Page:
After taking a short leave of absence, Canadian hip-hop artist NAV returned to the music scene by dropping his latest album “Bad Habits.” After the manager of NAV’s label, XO, released four songs labelled as the “Brown Boy EP,” NAV decided to release his full album a week later with a more extended tracklist. With features from popular artists such as Meek Mill, The Weeknd and Young Thug, the album immediately received attention from viewers across all music streaming platforms. Recently, this album reached number one on the Billboard Top 200 album chart. While the album may seem simplistic at first, NAV shares some of his personal experiences as a popular artist with family conflicts. He suggests that popularity affects someone in more severe ways aside from the many materialistic things they are able to afford.
In his song “Tension,” NAV begins to talk about the troubles behind being a popular artist, mentioning how, “They wasn’t used to people who looked like me (I feel tension).” As one of the most well known hip-hop artists in the hip-hop scene, NAV explains how people have misconceptions about his ability to produce music simply based on how he looks. His appearance makes it more difficult for him to become successful since many originally doubted his skill as an Indian to make hip-hop music.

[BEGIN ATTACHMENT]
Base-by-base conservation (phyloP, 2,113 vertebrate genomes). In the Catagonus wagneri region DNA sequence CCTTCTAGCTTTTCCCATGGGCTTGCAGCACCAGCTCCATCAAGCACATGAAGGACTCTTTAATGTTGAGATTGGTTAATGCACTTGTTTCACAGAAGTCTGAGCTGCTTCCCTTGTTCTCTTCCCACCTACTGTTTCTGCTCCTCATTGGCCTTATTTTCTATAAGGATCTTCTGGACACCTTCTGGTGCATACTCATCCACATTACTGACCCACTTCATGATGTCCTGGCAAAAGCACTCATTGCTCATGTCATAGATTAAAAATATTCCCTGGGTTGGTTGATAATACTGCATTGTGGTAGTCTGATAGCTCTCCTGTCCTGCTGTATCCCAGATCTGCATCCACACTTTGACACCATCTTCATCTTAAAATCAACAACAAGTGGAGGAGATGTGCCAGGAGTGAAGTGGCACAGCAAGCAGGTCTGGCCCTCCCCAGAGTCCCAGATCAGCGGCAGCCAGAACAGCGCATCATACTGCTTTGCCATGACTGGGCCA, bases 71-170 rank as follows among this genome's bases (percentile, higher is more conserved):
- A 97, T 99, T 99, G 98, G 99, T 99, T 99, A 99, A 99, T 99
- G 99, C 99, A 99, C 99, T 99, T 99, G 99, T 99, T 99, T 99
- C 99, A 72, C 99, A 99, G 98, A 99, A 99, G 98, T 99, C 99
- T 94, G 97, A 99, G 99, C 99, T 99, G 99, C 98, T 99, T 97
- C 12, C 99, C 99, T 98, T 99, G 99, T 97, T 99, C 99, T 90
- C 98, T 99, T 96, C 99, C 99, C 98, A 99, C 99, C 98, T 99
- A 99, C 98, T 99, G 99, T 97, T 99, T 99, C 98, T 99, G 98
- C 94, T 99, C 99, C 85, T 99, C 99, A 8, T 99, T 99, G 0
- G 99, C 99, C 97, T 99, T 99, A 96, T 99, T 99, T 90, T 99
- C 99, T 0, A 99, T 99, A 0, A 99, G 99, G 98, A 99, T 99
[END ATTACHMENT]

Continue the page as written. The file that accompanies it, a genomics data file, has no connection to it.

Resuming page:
Further along in the album, the song featuring The Weeknd called “Price On My Head” further discusses the problems with fame. In one line, The Weeknd explains how “I’m so paranoid, I’ma sleep when I’m dead.” The Weeknd shows that, as a popular artist, there are many people who will want to become friends with him because his fame, however they will eventually turn on him. Because of this, he always has to stay alert of these types of people.
Later on, NAV takes a more personal approach to his popularity with his song “Why You Crying Mama.” NAV mentions how his mother “don’t want no presents, she just want my presence.” Although NAV is able to afford plenty of luxury products for his mother, such as Chanel which he mentions in the song, his mother cares much more about seeing her son again. This is another drawback of being a popular artist, as touring and producing takes almost all of the artist’s time up, leaving them little time to actually visit their family.
Overall, the album is a step in the direction for NAV as an artist. Although there are a couple of songs that contributed little to the meaningfulness behind the album, such as “Ralo” and “Go To Hell,” songs like “Why You Crying Mama” give listeners a more meaningful message about the problems artists have to face. Most importantly, this album is an improvement from NAV’s previous album “Reckless,” which was mostly NAV trying to follow the mainstream sound without any substance whatsoever. However in this album, he is able to go beyond the normal flex and let the listeners in on who he is as a person and what his experiences have been. This album is a reminder that NAV hasn’t completely forgotten his sound before fame, which was more centered on telling his story. His older sound will be more respected by a broader audience, and he will be able to grow beyond his usual fanbase.